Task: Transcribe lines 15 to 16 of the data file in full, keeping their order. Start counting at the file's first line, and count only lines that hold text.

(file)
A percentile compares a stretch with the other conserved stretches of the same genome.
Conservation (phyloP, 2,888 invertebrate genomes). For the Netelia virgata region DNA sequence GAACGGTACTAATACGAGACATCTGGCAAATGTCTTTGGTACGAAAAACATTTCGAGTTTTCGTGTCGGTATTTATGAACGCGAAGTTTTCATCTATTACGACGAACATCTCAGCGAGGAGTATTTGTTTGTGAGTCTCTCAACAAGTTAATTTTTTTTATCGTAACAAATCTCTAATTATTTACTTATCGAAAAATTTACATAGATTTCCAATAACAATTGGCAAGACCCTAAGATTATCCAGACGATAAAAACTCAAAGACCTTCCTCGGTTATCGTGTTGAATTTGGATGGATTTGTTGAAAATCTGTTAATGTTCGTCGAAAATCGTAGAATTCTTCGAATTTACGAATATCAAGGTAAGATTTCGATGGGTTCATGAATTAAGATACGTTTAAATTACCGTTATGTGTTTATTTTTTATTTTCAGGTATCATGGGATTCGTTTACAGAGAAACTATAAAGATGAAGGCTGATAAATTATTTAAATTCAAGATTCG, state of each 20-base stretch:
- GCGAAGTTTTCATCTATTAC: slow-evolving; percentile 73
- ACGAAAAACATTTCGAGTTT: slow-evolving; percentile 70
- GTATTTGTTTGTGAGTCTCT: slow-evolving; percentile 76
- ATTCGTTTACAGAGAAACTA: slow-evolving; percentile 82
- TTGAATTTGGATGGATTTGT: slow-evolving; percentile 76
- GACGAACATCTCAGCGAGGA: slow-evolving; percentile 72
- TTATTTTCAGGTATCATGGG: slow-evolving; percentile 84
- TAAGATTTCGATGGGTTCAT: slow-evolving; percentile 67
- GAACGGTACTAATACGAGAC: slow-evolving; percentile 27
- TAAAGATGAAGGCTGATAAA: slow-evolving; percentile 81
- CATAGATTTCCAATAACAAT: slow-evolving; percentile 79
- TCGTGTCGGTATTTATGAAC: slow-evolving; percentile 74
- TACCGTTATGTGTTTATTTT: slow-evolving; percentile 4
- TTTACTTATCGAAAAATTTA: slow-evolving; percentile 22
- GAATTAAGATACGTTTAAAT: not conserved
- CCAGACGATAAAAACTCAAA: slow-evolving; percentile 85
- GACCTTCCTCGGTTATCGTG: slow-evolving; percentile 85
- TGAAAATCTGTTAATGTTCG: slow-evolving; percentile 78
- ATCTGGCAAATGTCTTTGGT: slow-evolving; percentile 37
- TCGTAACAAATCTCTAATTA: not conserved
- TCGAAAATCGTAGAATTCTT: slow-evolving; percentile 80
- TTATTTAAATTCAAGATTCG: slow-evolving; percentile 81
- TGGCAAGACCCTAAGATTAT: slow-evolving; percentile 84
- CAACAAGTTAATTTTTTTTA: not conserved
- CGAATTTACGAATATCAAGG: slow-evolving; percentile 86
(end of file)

- TACCGTTATGTGTTTATTTT: slow-evolving; percentile 4
- TTTACTTATCGAAAAATTTA: slow-evolving; percentile 22